Orange takes part in contact tracing app to fight COVID-19 in France
French telecommunications group Orange announced it has joined a French government-backed research and development project bringing together national players to set up a contact tracing application, as part of the country’s fight against the COVID-19 (coronavirus) pandemic.
In a statement, the French carrier said it will team with eight public and private companies, including Nokia’s former health division Withings, to create the government’s “StopCovid” project and to develop and deliver the application.
Other companies participating in the project are Inria, ANSSI, Capgemini, Dassault Systèmes, Inserm and Lunabee Studio.
Each of the participating companies will be tasked with providing support based on their field of expertise. Under this project, Orange will be responsible for application distribution and interoperability.
Stephane Richard, chairman and CEO at Orange, said the app was designed to break “the chain of contamination as restrictions are lifted.”
According to the company, Orange will “contribute its know-how in the security of networks and digital systems, its expertise in the mobile telecommunications ecosystem as well as its close relationship with healthcare institutions in order to help reach these ambitious targets.”
The aim of this project is to provide the French health authorities with a complementary digital tool to help manage the sanitary emergency against Covid-19.
The French government has entrusted Inria with the operational management of the research and development of the project.
The project is based on five foundations:
-The use of the StopCovid app as part of the global strategy for managing the health crisis and epidemiological monitoring. StopCovid project is an additional brick that provides public health actors with a decision-making support for the deconfinement phase.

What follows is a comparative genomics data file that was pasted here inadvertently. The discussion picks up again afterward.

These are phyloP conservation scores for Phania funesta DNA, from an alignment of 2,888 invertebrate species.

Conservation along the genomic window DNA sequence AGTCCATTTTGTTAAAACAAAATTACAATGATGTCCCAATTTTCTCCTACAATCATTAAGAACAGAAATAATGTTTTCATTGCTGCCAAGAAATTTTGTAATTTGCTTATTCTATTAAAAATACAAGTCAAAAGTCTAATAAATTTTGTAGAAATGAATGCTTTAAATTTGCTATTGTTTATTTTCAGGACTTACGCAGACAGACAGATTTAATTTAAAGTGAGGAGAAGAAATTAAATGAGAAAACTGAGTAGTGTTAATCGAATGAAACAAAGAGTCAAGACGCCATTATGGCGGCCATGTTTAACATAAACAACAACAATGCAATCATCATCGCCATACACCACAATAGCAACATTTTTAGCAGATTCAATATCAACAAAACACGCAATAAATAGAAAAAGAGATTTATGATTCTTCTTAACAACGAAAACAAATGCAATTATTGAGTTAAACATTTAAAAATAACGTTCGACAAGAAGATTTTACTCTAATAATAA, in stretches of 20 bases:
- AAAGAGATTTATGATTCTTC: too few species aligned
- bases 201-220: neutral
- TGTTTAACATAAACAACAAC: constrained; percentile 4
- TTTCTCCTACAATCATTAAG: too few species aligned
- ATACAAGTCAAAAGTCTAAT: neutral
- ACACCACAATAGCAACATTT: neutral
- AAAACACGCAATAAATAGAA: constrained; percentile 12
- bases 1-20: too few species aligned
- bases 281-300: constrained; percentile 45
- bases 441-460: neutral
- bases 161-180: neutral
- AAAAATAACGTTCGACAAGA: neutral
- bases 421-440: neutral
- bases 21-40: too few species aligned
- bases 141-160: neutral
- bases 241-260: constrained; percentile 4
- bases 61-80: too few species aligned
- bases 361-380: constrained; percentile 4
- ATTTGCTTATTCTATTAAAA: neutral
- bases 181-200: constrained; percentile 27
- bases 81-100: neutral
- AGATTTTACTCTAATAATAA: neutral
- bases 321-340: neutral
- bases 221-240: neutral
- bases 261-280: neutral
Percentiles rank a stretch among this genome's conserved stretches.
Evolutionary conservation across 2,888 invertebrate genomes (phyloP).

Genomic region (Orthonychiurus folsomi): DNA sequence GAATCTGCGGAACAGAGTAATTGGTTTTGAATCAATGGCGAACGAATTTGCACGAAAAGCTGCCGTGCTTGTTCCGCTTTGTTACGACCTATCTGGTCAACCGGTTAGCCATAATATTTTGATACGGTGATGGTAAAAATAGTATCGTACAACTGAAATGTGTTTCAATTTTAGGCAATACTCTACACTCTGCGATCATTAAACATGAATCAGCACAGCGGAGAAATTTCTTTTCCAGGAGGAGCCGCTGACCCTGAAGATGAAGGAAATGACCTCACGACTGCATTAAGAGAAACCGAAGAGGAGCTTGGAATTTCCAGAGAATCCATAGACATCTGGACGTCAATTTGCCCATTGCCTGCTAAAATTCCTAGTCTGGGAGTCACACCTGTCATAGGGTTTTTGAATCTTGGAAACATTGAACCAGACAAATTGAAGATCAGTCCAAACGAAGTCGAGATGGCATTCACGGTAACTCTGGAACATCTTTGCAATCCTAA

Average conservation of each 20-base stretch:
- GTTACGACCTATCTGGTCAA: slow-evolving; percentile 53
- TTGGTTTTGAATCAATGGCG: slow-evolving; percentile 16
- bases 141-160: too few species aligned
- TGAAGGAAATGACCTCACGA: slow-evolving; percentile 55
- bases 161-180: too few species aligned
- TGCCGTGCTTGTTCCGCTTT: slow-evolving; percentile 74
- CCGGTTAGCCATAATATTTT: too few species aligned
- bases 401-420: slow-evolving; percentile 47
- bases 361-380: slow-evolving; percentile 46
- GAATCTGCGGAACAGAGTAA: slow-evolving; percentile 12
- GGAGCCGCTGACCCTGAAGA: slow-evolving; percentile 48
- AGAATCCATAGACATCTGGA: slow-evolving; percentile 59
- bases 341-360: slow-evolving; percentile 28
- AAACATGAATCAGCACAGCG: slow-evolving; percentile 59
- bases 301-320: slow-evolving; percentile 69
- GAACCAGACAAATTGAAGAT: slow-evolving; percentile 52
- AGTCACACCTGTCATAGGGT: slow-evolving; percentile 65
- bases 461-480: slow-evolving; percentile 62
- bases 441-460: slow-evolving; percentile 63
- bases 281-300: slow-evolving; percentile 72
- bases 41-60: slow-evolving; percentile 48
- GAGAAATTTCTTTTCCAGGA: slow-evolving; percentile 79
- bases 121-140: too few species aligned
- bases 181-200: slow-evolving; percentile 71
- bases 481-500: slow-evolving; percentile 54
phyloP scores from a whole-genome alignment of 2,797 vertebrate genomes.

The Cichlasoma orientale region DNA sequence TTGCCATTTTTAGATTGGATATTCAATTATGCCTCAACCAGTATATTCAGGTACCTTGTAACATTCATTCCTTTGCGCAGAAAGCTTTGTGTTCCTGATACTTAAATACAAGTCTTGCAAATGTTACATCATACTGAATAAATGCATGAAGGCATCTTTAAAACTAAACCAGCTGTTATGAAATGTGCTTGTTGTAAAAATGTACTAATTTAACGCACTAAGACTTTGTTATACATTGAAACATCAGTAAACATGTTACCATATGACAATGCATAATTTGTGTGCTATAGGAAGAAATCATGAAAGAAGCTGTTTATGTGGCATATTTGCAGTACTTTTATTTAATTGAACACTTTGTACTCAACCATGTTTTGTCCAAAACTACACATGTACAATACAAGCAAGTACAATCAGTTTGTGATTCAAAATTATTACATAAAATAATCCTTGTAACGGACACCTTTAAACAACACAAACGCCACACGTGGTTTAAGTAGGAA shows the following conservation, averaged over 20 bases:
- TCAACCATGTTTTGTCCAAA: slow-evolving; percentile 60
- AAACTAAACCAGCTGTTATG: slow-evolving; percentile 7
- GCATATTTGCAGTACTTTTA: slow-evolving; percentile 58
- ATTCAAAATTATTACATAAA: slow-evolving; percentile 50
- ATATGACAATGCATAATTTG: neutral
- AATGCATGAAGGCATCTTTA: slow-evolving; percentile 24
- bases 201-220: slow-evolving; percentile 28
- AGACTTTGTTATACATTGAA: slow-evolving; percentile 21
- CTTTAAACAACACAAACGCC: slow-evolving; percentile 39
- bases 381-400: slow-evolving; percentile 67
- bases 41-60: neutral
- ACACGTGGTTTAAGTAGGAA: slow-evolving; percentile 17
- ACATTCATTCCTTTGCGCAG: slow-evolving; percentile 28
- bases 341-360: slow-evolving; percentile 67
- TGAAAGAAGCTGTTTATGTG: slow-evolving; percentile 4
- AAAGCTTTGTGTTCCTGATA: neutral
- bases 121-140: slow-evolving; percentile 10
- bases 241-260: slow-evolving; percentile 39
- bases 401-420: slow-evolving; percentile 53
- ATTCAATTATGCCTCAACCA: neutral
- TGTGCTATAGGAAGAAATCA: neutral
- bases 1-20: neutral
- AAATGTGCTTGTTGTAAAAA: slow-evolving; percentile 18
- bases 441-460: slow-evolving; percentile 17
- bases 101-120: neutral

-Strict compliance with the data protection and privacy framework at national and European level, as defined in particular by French law and the RGPD, as well as the toolbox recently defined by the European Commission on proximity monitoring applications.
-Transparency, which notably involves the dissemination, under an open source license, of the specific work carried out within the framework of the project. This is in order to provide all the guarantees in terms of controls by society: transparency of algorithms, open code, interoperability, auditability, security and reversibility of the solutions. Thus, this solution could offer basic building blocks that can be used by all countries that wish to use them.
-Respect for the principles of digital sovereignty of the public health system: control of health choices by French and European society, protection and structuring of health data assets to guide the response to the epidemic and accelerate medical research.
-The temporary nature of the project, whose lifespan will correspond, if deployed, to the duration of the management of the COVID-19 epidemic.
At European level, the project is also being carried out in close cooperation with national teams developing comparable applications in Germany, Great Britain, Italy, Spain and Norway, based on comparable approaches and ensuring interoperability.